What we’re left with is a big name doing small things.  He hasn’t shown much on the field, when he got the chance he didn’t impress, and during the offseason he was dealing with personal issues instead of improving his game.  Johnny Manziel will be a disappointment, if he isn’t already, another great college QB who doesn’t translate to the next level.  And the worst part is, it was pretty obvious that that would be the case.  He’s not a giant bust, he wasn’t going to be the savior of Cleveland, most people understood that the kid had problems both mentally & physically and therefore wouldn’t be all that good.  Turns out, at least so far, that his detractors were right.  At least Tim Tebow has spurts of brilliance to counteract his glaring mechanical flaws, and at least he was a model citizen, as well as a good teammate.  Manziel isn’t any of those things, leading you to wonder who in their right mind would draft him in the first place.

Movie Trailer – Jem and the Holograms

Category : Movie Trailer

Director: Jon M. Chu

Starring: Aubrey Peeples, Juliette Lewis, Molly Ringwald

Release: October 23rd, 2015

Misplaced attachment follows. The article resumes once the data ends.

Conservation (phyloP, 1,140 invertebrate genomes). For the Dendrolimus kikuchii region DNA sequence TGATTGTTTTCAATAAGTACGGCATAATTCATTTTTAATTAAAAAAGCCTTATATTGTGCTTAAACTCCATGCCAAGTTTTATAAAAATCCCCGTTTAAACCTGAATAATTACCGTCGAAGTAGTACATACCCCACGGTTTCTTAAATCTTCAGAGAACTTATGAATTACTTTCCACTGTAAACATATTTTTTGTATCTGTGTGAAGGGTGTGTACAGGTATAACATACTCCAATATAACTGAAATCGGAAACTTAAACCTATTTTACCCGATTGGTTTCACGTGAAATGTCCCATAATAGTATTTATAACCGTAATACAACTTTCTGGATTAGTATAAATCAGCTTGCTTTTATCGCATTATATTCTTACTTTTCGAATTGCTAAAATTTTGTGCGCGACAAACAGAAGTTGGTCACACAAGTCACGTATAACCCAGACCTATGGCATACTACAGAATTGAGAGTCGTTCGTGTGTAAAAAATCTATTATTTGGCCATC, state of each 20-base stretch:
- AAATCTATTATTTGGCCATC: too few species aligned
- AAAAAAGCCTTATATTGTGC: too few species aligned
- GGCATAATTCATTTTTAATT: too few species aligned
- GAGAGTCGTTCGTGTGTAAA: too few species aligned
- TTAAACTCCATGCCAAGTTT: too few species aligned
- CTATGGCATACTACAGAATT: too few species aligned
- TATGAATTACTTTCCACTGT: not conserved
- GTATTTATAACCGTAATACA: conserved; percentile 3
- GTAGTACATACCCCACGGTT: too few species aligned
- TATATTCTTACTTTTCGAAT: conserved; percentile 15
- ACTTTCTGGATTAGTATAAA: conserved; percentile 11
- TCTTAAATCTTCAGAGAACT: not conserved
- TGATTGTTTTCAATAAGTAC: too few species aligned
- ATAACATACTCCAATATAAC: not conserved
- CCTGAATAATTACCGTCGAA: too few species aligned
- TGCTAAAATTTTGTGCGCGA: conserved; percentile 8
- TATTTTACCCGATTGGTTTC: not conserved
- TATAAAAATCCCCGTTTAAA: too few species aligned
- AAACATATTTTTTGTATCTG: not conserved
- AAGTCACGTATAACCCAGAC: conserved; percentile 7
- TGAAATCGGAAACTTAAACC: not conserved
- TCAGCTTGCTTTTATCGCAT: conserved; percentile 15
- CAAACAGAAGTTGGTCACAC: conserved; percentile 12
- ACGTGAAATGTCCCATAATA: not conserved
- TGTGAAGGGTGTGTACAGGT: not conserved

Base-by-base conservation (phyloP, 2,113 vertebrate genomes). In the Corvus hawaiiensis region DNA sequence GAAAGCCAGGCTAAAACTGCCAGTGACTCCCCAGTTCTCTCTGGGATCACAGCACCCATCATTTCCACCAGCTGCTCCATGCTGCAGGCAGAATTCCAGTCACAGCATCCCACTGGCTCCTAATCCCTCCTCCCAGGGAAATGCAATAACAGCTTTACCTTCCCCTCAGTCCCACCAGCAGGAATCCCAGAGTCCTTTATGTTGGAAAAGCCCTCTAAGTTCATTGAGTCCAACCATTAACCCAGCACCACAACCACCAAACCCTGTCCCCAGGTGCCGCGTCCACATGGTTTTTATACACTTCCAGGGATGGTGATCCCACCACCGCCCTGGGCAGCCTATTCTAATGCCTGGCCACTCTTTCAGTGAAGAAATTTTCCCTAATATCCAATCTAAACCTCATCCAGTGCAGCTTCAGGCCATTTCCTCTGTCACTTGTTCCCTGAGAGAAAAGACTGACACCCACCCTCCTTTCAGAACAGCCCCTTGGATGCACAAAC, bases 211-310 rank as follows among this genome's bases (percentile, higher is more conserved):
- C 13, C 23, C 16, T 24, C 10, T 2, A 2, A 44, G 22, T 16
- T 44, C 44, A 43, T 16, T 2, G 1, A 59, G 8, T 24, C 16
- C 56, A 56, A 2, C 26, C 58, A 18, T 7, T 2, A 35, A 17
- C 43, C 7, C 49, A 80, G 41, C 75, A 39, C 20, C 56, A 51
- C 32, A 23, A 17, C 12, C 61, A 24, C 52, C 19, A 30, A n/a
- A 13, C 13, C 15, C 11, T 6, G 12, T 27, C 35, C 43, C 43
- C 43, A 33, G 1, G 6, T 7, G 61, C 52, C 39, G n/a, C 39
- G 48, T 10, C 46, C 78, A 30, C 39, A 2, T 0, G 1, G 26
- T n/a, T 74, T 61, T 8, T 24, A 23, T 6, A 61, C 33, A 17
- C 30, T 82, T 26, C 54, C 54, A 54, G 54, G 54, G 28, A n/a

I know nothing about the 80s TV show that this movie is based on; I was more of a Transformers kid.  But I recognize the power of bringing that era to today’s screens, so I applaud whoever thought to make this film.  But the director is the guy who also did Step Up 2: The Streets, Step Up 3D, Justin Bieber: Never Say Never, G.I. Joe: Retaliation, and Now You See Me: The Second Act.  The amount of colons in that filmography is frightened, and a good sign of bad content.  I’m not saying that this movie won’t excite a lot of people, I’m sure saying that it probably won’t be wonderful.

DVD Review – Malice

Category : DVD Review

Director: Harold Becker

Starring: Bill Pullman, Nicole Kidman, Alec Baldwin

Year: 1993

Long before the Keith Urban days, and even before the Tom Cruise era, Nicole Kidman was America’s sweetheart.  Or, perhaps more accurately, America’s Australian sexpot.  She was the leading lady that every studio wanted, a hot commodity that could both sizzle the screen and act the pants off her male counterparts.  Literally.  Anyway, it all started in 1989 with Dead Calm, a thrill ride where she played opposite Sam Neill & Billy Zane, two actors who were a little more respected at the time than perhaps they are now.  Then came Days of Thunder, the film where she would meet Cruise.  Far and Away would come soon after their wedding, and then Malice and To Die For, films that would mark the end of her becoming an established actress, the beginning of her high-powered career.  It’s always fun to go back in time and see stars before they were superstars, and Malice is a good place to do that, both because of its cast and based on the fact that, surprisingly, it’s a tremendous movie.

The Movie